Strategies for a Healthful Holiday
As you look over this month’s calendar are your weekends filling up with social events which will involve the gathering of friends and family, not to mention a variety of tasty morsels and assorted bubbly or creamy drinks.
Have past holiday seasons left you with extra pounds displayed on your scale, a pesky foggy brain, lagging energy, and a nagging sense of “oops, I’ve done it again”?
You can choose to change your path and discover a new way to approach the holidays. No matter your past experiences, you aren’t destined to repeat the same cycle. Let’s explore some strategies to help keep you energized through the holidays and in better balance as you enter the new year.
Stay Hydrated – a simple strategy that has turned my life around. It’s not unusual for us to feel hungry rather than thirsty when we are actually dehydrated. When you next feel hungry outside of mealtime, drink a full glass of water and wait 10 minutes to re-evaluate whether you are hungry. On the day of a party, make a point of drinking 5 glasses of water prior to going to the event, The added hydration will help to reduce your inclination to overindulge. Give sleep a priority in your schedule and you will get more done during your day.
Choose Realistic Exercise – rather than abandoning your normal gym routine, look for ways to incorporate short spurts of movement during your day. Just 30 minutes a day – even six 5-minute or three 10-minute segments – will benefit your body. That can include parking further away from your office building or the store so that you get some extra steps. And if you work in a building with stairs, use them instead of the elevator! Set an alarm on your watch or phone to remind you to walk for a few minutes every hour. There are many ways to move each day!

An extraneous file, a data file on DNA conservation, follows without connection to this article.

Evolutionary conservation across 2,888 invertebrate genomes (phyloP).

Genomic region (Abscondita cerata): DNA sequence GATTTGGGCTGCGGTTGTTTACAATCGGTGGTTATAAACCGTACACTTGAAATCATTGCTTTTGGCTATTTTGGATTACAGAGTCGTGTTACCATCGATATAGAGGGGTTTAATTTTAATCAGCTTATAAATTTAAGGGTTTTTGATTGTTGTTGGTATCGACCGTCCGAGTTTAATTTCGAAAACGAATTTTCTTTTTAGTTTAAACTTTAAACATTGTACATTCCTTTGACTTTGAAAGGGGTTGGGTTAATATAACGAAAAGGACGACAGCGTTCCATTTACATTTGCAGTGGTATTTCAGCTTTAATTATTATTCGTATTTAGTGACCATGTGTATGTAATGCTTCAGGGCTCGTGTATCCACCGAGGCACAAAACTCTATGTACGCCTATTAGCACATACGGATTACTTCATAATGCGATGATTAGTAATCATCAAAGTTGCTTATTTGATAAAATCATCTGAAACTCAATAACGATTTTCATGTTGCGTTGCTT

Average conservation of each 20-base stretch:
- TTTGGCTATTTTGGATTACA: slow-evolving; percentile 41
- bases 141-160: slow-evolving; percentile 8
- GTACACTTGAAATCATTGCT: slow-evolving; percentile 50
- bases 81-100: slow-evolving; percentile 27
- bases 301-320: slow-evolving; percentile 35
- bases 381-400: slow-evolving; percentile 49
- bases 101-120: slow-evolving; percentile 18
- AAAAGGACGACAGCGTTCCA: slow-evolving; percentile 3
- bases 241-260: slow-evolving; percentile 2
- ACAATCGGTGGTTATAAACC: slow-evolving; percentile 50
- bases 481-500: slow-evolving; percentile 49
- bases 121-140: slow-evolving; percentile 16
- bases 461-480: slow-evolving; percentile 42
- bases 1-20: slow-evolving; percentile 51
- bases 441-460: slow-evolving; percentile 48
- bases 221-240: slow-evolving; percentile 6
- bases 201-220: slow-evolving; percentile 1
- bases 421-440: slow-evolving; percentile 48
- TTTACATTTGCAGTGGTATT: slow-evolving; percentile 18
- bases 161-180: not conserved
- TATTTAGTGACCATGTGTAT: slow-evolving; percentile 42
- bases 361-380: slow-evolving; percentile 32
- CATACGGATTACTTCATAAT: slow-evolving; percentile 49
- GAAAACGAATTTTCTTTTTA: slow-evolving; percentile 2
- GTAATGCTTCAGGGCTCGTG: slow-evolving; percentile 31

For those social events you will attend, there are several suggestions I would offer:
Eat Before the Party – don’t starve yourself through the day thinking you will have a bigger allowance for calories at the party. The hunger resulting from this approach is more likely to drive you to overindulge. Instead, eat a small snack focused on high-fiber, raw vegetables with a glass of water, or a green smoothie to help curb your appetite and provide a boost of energy.
Plan Your Plate – rather than picking up a plate at one end of the buffet and carefully stacking as much food as you can fit on it, take a minute to stroll down the buffet table and plan what items are most important to include on your plate and what you can pass up. Then pick up your plate and follow your plan.
Step Away from the Table – when you find someone you wish to spend time talking with, position yourselves away from the table in order to avoid mindlessly snacking while you visit. This helps you to focus more on the people at the event rather than being sucked in by the food.
Limit Your Alcohol – sorry, I wouldn’t be fulfilling my responsibility to you if I didn’t warm you of the effect that alcohol has on your digestion. Since alcohol enters your bloodstream quickly, it diverts the focus of the liver to processing it, putting digestion on hold while this happens. Combine this with higher levels of processed sugar that you are likely eating, and you have a recipe for added fat storage and possible indigestion. Perhaps alternate alcoholic drinks with sparkling water and juice or lime slices in order to relieve the burden on your liver and improve your digestion?
Your life – and your health – is worth too much to simply fall into the holidays and hope that you come out in January without having done too much damage. Plan your approach to carry you through the demands of the season and help you enter the new year as a victor.
Did any of these strategies ring true for you? What will your first step be? If you have found another idea to support your success, I’d love to hear it.
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